Ige, of a Japanese origin, is currently the nation's only Asian-Pacific Governor and that might remain the case. In a state such as Hawai'i where Asian-Americans make up the largest percentage of residents, both major party nominees will share that background. The winner of the Republican primary yesterday was 37 year old House Minority Leader Andria Tupola, of a Samoan background. Being Minority Leader in the Hawai'i legislature takes things to the extreme. She leads a caucus of only five members out of 51 total. The Hawai'i Senate has zero Republicans. Tupola is seen as an attractive figure for the party. She won 53 percent of the vote to defeat two other candidates, the closest being 88 year old John Carroll, a white man who served decades ago in both legislative houses. Since then, he ran unsuccessfully for Governor or for federal office several times, and was most recently the 2016 GOP U.S. Senate nominee. He also had to surrender his law license last year due to professional misconduct. Carroll's name recognition among Republicans had him leading the polls, but in the end, what is left of Hawaiian Republicans went in a new direction.

Last night also saw the primaries for Lt. Governor, where candidates ran separately and and are now matched up with the Gubernatorial nominees. The last elected Lt. Governor resigned early this year to take a job in the private sector and reportedly and at least one other Democrat who would have been in line to take the job decided it was not something they wanted. The current interim Lt. Governor ran instead for Congress this year and lost in a primary yesterday.

Five Democrats did seek the position though and State Senator Josh Green, a physician, appears to have beaten his closest competitor and Senate colleague Jill Tokuda by about two and a half percentage points. It appears that Green will be the only white candidate among the four on the tickets. His wife though is Asian-American. On the lower turnout Republican side, the results are even closer. The apparent winner is businesswoman Marissa Kerns, a native of the Philippines, who looks to be 211 votes ahead of businessman and former Air Force office Steve Lipscomb. A third Republican candidate, Jeremy Low, a research analyst is not all that far behind them either.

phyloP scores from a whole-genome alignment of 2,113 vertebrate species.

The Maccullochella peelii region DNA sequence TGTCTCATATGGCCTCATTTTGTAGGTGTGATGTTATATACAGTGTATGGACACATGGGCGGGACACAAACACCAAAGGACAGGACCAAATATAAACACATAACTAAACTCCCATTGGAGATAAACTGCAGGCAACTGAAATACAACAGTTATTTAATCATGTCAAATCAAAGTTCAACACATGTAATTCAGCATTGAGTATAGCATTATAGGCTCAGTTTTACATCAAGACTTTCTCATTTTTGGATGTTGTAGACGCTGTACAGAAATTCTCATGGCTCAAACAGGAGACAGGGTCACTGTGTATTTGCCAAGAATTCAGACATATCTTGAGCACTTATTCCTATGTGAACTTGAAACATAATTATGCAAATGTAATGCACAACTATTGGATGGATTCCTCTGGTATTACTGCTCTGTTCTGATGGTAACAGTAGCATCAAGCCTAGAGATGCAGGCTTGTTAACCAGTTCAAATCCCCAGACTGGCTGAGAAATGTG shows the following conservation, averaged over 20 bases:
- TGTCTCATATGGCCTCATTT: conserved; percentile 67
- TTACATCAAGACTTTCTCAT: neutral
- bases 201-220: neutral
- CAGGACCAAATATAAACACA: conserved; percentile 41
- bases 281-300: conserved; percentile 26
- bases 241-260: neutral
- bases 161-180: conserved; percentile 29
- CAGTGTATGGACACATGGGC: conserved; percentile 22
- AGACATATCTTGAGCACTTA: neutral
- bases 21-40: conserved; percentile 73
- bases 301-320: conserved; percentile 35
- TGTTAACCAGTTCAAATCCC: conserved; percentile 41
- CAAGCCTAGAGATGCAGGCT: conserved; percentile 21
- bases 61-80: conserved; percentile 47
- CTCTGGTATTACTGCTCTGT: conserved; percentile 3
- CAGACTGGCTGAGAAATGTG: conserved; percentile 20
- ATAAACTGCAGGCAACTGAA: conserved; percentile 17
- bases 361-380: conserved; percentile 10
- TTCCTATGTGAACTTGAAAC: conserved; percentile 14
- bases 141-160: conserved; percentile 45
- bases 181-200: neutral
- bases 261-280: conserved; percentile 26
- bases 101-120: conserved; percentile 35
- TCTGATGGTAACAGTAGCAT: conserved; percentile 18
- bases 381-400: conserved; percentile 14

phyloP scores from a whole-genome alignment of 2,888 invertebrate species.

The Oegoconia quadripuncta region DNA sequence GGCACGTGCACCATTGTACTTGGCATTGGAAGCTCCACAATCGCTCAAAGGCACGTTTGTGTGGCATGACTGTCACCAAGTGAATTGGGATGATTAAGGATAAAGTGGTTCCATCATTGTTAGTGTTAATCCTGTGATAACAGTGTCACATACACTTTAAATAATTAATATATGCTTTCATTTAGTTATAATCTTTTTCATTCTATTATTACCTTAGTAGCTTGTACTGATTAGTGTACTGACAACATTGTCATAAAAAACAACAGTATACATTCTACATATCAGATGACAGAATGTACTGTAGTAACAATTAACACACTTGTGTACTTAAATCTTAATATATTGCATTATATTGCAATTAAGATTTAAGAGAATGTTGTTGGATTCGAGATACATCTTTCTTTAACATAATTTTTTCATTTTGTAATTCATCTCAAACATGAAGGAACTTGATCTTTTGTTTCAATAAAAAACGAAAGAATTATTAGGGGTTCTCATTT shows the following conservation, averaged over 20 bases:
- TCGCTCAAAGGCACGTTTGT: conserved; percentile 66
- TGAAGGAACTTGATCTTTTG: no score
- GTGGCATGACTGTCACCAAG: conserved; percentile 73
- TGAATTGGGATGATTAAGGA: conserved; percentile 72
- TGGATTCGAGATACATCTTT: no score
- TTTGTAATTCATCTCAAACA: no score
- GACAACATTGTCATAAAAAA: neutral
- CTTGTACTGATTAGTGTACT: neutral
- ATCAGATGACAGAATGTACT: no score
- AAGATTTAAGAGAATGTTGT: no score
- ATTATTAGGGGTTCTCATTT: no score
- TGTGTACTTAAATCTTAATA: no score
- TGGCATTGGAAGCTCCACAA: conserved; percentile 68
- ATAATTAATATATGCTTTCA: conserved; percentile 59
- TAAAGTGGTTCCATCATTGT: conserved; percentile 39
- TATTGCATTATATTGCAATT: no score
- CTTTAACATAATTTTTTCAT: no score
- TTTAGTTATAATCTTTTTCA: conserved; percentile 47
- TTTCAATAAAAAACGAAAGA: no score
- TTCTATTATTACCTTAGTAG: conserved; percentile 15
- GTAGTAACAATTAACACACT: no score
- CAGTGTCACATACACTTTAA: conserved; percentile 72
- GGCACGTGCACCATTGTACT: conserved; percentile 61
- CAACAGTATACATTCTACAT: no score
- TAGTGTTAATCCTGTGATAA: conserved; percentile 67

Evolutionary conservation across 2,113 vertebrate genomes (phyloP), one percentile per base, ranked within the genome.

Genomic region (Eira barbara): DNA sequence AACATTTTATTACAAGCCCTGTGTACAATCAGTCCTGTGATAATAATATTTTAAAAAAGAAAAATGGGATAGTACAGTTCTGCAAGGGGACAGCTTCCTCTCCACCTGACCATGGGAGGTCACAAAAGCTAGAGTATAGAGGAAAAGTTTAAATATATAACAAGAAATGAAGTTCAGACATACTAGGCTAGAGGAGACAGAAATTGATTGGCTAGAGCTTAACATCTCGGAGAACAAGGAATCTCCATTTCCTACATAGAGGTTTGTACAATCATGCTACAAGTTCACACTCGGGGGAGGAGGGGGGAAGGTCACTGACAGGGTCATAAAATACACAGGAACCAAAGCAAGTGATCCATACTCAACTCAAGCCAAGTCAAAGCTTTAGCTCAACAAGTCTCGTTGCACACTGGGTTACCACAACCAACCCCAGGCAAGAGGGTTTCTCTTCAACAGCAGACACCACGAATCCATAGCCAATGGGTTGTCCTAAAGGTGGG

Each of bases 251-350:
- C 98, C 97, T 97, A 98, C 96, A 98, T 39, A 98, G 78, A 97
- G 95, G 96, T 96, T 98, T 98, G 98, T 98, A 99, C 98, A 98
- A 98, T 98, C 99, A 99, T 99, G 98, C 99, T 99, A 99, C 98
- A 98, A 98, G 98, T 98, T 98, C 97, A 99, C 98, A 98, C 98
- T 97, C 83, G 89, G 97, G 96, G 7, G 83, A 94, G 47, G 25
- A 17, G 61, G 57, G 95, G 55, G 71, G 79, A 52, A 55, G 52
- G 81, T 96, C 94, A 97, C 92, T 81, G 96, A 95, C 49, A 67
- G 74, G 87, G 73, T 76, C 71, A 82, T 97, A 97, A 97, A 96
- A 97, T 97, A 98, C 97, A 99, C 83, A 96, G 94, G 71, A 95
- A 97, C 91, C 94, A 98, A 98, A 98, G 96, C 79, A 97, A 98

Republicans held the Governorship of Hawai'i not all that long ago, and used to have some hopes of winning the office back, but that seems to be impossible this year. Even with large remnants of the party divided and the establishment against him in the primary, which apparently included every single living former Democrat Governor, David Ige has already faced his toughest challenge of the year. His Republican opponent might be a good candidate with a strong message for change, but is simply not running in the right state.

Gubernatorial Races predicted thus far:

5 D,  (2 Safe, 1 Leans, 2 Tossup) 5 R (2 Safe, 2 Leans, 1 Tossup)

Total with predictions thus far:

12 D (7 holdovers, 2 Safe, 1 Leans, 2 Tossup), 12 R (7 holdovers, 2 Safe, 2 Leans, 1 Tossup)


At 1:41 PM, Blogger Steve Boudreaux said...

Ige wins BIGLY (70% to 28%) & gets 4 more years at Washington Place.